Shoulder pain is a common problem witha number ofdifferent causes. It's often a symptom of another problem.

There are a number of reasons why you might be experiencing shoulder pain, which include:

  • poor posture
  • Frozen shoulder a painful condition that reduces normal movement in the joint and can sometimes prevent movement in the shoulder altogether
  • rotator cuff disorders the rotator cuff is a group of muscles and tendons that surround the shoulder joint and help to keep it stable
  • shoulder instability where the shoulder is unstable andmay havean unusually large range of movement (hypermobility)
  • acromioclavicular joint disorders conditions, including osteoarthritis that affect the acromioclavicular joint, which is the joint at the top of the shoulder
  • osteoarthritis in the shoulder joints
  • a broken (fractured) bone,such as a fracture of the humerus (upper arm bone) or broken collarbone

In some cases, pain in the shoulder isn't caused by a problem in the shoulder joint, but by a problem in another area, such as the neck, that is felt in the shoulder and upper back.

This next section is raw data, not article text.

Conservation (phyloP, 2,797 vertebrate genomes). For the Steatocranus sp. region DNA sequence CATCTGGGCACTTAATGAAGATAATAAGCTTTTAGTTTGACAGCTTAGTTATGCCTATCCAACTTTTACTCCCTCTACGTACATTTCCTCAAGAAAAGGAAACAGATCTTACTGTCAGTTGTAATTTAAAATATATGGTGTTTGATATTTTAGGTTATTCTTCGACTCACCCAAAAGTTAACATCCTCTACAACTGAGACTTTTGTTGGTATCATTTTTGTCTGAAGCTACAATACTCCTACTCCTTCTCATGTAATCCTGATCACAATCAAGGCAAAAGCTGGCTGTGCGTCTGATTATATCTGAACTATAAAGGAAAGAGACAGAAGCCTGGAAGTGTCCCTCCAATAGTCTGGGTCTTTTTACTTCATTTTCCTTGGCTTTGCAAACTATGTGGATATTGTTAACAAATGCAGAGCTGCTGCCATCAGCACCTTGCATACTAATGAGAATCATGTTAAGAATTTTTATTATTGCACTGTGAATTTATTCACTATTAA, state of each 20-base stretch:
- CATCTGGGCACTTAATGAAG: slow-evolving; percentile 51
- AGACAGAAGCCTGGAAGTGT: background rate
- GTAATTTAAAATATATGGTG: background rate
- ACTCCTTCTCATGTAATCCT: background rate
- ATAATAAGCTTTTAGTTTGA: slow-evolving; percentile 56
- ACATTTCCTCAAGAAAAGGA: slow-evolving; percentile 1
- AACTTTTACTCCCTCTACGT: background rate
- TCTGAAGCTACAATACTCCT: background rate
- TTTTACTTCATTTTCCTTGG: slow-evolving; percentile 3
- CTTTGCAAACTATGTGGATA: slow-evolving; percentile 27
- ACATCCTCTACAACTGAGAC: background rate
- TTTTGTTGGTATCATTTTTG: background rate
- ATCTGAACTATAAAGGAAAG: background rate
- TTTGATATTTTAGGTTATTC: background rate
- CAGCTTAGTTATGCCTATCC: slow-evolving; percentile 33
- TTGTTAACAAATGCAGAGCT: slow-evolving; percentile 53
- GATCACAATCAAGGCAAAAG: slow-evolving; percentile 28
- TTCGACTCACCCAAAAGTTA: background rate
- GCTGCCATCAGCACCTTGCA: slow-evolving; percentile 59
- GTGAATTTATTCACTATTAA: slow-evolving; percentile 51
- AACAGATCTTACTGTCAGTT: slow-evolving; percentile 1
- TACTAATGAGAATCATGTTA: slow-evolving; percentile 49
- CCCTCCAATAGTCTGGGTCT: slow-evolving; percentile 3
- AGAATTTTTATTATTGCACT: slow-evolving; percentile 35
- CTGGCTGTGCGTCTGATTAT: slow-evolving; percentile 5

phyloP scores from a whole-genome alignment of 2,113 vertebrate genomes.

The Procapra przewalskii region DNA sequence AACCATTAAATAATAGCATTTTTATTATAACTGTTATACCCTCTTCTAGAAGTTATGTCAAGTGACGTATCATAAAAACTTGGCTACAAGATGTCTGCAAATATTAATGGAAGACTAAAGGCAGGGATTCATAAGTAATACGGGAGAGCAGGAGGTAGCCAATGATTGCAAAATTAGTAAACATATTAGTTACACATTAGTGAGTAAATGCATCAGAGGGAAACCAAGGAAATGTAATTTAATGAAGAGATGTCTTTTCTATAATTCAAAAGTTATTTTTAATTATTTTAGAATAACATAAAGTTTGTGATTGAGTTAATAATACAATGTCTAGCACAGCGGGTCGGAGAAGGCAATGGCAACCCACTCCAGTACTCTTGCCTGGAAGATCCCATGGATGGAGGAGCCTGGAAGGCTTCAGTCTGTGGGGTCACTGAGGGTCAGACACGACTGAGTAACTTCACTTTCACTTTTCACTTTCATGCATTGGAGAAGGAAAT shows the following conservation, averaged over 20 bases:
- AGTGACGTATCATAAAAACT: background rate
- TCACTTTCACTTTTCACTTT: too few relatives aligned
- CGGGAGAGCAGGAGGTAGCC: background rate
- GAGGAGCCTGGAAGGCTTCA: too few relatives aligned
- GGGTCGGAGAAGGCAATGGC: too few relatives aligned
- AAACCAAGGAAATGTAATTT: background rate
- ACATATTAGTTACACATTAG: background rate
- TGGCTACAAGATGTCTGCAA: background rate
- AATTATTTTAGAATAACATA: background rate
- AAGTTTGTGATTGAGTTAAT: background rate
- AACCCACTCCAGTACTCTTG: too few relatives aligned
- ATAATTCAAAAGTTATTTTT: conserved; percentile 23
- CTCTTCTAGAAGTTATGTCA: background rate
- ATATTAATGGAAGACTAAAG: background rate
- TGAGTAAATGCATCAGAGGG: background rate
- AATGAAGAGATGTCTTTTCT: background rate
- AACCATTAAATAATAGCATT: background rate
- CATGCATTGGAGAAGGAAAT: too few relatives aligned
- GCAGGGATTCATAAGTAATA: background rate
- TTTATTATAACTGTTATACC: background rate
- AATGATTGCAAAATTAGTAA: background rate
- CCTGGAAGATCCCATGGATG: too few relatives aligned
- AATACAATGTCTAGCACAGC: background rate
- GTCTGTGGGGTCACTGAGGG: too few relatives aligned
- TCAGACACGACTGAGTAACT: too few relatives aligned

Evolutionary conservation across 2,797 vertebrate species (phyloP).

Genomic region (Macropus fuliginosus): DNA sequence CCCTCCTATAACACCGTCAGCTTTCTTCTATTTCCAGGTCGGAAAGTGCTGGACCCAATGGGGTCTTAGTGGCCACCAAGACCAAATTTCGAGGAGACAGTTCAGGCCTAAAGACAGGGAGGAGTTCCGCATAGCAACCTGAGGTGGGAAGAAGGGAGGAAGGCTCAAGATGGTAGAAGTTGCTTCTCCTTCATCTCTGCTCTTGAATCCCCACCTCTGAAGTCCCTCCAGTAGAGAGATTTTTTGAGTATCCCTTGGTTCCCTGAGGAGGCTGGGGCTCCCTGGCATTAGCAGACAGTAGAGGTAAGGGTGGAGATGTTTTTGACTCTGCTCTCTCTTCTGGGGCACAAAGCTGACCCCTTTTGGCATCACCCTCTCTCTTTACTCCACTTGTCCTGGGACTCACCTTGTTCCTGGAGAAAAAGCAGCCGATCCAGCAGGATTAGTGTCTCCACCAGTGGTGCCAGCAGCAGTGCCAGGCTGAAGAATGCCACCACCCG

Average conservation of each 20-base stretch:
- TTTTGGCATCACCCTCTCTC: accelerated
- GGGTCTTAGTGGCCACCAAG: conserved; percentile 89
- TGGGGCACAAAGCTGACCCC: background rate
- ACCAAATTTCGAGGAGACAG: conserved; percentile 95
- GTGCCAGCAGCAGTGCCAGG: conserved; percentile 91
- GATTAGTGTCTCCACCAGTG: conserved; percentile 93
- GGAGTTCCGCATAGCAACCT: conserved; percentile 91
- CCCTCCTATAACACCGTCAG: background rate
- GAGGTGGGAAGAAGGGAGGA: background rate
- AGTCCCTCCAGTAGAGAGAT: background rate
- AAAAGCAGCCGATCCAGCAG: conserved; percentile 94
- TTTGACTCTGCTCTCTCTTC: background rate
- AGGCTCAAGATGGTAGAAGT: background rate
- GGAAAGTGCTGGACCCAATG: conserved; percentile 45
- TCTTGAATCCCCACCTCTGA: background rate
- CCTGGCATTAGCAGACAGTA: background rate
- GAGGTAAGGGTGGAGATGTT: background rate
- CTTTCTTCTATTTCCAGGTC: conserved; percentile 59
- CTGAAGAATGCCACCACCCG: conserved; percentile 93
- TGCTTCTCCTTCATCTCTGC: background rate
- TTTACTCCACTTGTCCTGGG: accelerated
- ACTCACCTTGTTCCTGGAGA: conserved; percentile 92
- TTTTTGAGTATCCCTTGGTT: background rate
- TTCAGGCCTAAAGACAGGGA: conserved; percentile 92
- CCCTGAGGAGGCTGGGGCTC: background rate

Avoiding activities that may aggravate your symptoms will also help.

Depending on the cause of your shoulder pain, you may need further treatment, such as:

  • physiotherapy
  • injections of corticosteroids a type of medication that contains hormones
  • surgery (in some cases)

In most cases, shoulder disorders improve over time iftreatment advice is followed.

Readabout how shoulder pain is treated .

When to see your GP

You should see your GP if your pain is the result of an injury,is particularly bad, or there is no sign of improvement after a couple of weeks.

Shoulder pain can be a long-term problem:up to half of people stillhave symptoms after 18 months. A correct diagnosiswill ensure youreceivetheright treatment.


Content supplied by the NHS Website

Medically Reviewed by a doctor on 24 Jun 2016